Actor Matt McGorry Challenges White People to ‘Investigate the Depth of Your Privilege’

Matt McGorry speaks during #JusticReformNow Capitol Hill Advocacy Day at Russell Senate Office Building on April 28, 2016 in Washington, DC. (Photo by Leigh Vogel/Getty Images)
Leigh Vogel/Getty Images

Actor Matt McGorry took to Twitter to honor Martin Luther King Jr. Day by challenging white people to root out, engage with, and end the white supremacy in their own lives.

The former Orange is the New Black star recalled celebrating past MLK Days by posting the civil rights leader’s famous quotes to social media. McGorry recounted becoming “defensive” after a black women asked him why white people tend to post King’s more “apolitical” quotes.

“The thing that I didn’t realize was white people often only post quotes like this that are apolitical, and then we refuse to engage in a critical way with white supremacy, McGorry said in a video posted to Twitter on Monday. “Because when I can post about love driving out the love and saying, ‘Oh, I do feel love, I have a lot of love,’ and, ‘I hate racism, I hate the Ku Klux Klan,’ then it actually lets me off the hook from thinking deeper and more critically about the ways that I can work to end white supremacy in my own life, in myself, between my friends and my family… There’s white supremacy everywhere, and it’s well worth investigating and dismantling everywhere.”

The actor then shared another King quote he says “most white people haven’t critically engaged with.”

“Whites, it must frankly be said, are not putting in a similar mass effort to re-educate themselves out of their racial ignorance. It is an aspect of their sense of superiority that the white people of America believe they have so little to learn,” McGorry said, quoting King.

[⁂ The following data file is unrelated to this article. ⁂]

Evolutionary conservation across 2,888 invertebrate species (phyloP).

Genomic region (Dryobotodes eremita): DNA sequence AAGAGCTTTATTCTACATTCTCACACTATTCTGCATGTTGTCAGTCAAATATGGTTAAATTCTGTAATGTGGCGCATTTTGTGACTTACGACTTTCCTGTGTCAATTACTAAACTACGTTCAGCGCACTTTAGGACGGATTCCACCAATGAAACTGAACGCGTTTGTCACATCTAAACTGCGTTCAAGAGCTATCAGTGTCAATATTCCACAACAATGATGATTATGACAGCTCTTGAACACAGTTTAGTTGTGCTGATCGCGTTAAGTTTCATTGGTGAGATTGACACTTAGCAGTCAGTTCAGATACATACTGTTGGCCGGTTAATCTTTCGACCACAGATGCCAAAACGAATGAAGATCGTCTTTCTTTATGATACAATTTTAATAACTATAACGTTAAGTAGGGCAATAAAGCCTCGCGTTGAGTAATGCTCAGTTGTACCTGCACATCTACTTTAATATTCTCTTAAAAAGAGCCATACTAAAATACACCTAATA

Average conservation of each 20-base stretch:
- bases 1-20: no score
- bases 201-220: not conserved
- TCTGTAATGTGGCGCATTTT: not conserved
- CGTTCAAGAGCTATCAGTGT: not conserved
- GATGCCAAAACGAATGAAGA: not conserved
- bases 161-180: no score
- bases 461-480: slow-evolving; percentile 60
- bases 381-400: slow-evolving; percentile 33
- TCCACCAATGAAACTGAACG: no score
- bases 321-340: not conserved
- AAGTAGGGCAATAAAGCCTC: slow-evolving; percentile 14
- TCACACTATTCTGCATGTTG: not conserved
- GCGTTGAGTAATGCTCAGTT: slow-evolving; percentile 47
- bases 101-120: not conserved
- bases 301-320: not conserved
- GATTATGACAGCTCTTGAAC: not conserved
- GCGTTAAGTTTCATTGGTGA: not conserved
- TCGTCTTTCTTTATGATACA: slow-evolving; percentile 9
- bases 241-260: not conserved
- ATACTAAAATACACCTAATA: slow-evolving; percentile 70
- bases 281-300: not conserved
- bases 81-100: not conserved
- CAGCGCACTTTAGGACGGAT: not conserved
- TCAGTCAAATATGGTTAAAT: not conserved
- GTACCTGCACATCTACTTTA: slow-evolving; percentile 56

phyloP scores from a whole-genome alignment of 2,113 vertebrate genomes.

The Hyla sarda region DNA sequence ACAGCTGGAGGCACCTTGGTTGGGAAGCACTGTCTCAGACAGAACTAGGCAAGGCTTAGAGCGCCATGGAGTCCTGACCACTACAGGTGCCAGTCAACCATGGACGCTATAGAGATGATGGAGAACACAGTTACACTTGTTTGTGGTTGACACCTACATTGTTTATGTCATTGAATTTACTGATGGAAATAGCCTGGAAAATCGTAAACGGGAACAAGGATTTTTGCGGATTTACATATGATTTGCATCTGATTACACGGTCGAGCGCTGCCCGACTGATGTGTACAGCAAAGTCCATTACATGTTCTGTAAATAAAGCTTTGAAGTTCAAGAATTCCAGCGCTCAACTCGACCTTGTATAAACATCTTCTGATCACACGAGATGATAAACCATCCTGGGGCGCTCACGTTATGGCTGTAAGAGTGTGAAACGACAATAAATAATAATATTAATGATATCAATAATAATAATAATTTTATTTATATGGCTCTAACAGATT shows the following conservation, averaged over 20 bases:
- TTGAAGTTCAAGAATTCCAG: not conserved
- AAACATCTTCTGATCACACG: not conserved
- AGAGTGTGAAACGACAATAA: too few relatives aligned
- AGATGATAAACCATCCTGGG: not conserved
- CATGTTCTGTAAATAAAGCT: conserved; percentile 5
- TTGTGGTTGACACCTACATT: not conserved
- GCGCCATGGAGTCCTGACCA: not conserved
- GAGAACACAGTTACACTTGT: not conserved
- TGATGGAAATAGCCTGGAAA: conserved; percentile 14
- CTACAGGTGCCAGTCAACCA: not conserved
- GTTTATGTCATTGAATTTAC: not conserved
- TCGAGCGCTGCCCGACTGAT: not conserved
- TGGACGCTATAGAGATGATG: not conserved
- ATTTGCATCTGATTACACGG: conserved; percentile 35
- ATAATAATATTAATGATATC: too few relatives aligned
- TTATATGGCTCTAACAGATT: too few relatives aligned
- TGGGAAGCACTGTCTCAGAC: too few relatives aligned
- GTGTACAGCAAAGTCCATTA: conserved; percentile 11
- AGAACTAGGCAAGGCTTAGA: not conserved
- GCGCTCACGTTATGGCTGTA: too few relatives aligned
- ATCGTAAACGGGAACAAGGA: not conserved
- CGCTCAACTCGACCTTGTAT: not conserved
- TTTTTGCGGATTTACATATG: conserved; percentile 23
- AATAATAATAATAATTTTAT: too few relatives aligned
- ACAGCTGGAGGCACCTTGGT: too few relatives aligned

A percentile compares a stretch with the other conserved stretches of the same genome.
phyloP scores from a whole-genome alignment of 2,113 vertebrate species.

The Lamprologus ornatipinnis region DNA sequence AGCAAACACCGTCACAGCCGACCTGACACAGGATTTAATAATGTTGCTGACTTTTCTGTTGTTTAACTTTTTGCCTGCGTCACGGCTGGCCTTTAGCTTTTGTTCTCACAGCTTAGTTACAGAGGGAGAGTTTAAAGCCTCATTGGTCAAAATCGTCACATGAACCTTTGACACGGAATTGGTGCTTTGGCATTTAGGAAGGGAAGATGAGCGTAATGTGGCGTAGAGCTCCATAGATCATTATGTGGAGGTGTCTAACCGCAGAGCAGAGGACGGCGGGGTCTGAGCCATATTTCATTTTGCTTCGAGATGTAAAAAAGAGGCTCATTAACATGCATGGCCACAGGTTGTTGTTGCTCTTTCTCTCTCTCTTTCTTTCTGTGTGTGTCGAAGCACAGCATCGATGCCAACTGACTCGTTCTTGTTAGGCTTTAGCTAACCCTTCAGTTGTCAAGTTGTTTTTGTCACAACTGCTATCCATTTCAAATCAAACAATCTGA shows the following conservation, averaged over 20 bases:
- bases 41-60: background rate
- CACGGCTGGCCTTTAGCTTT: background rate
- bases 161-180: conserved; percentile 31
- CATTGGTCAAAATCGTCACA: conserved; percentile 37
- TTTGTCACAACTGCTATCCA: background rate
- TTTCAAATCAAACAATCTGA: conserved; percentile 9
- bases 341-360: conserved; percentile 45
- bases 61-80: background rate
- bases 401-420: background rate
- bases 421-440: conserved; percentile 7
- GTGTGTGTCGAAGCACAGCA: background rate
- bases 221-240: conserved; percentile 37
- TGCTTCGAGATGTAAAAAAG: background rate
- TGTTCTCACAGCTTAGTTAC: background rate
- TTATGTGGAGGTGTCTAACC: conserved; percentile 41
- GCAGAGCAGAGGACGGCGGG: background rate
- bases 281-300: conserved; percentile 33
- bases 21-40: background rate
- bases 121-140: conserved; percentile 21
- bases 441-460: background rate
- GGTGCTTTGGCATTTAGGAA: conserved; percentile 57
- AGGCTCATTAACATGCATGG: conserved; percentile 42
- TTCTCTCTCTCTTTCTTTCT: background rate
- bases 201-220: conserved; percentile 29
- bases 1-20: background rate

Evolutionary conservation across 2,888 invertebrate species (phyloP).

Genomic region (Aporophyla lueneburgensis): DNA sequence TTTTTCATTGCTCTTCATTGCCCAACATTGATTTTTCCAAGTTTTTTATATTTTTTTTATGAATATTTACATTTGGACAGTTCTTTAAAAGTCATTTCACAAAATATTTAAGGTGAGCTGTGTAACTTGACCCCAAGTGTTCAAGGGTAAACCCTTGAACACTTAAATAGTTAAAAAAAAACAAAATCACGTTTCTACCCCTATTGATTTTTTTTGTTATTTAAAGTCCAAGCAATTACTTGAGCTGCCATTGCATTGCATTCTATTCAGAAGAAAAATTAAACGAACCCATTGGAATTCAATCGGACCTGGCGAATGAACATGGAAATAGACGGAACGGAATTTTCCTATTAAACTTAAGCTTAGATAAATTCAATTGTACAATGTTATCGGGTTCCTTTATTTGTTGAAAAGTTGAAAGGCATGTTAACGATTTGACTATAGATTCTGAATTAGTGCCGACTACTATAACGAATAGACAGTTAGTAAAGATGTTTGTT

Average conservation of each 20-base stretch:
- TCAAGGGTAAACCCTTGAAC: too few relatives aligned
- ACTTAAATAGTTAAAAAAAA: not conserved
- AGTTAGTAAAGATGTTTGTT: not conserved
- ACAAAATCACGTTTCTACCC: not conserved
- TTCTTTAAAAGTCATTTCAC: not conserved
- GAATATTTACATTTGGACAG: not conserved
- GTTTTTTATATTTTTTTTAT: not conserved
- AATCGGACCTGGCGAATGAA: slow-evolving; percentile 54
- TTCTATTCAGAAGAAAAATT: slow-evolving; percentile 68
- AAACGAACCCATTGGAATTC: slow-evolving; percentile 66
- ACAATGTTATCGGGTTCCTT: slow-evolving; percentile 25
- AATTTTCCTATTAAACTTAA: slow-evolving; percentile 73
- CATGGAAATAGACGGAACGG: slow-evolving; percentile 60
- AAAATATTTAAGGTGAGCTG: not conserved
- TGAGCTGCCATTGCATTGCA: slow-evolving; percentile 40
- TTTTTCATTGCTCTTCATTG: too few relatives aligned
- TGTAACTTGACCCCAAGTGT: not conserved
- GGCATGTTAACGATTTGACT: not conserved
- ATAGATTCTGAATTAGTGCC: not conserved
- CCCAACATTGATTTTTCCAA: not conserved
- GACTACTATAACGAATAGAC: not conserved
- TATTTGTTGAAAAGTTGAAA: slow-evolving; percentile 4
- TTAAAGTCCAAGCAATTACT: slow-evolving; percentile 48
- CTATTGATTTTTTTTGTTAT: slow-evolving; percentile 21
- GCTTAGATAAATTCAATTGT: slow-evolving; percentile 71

“What I’m really asking for us to do today is to think about his actual legacy, not as a sort of depoliticized Easter Bunny figure who just talked about black and white kids holding hands, and that was it, but the radical, revolutionary freedom fighter who made people uncomfortable… and to really engage with that and think about what that looks like for today,” McGorry said

“Because for me, if I want to honor his legacy as I have worked to do in the last few years, I really need to be constantly educating myself, to educate myself on what I can do to be a better ally, to amplify the voice of people of color, to investigate how white supremacy shows up in my own life,” said, adding, “among my friends and my family, and to really actually be active, to get out in the streets in a way, that if you read Martin Luther King’s letter from Birmingham jail, you will see very clearly outlined that this was not a guy who was afraid of tension, and in fact, he said that we needed tension.”

“So I’m engaging with all these white folks out here, all of you at home, to think about what it really means to engage in that discomfort and that tension of going to the next level of really facing white supremacy,” the actor concluded.

McGorry’s diatribe was similar to comedian Chelsea Handler’s, who honored Martin Luther King Jr. Day by challenging white people to think about “what it must be like to not be white.”

Follow Jerome Hudson on Twitter @jeromeehudson


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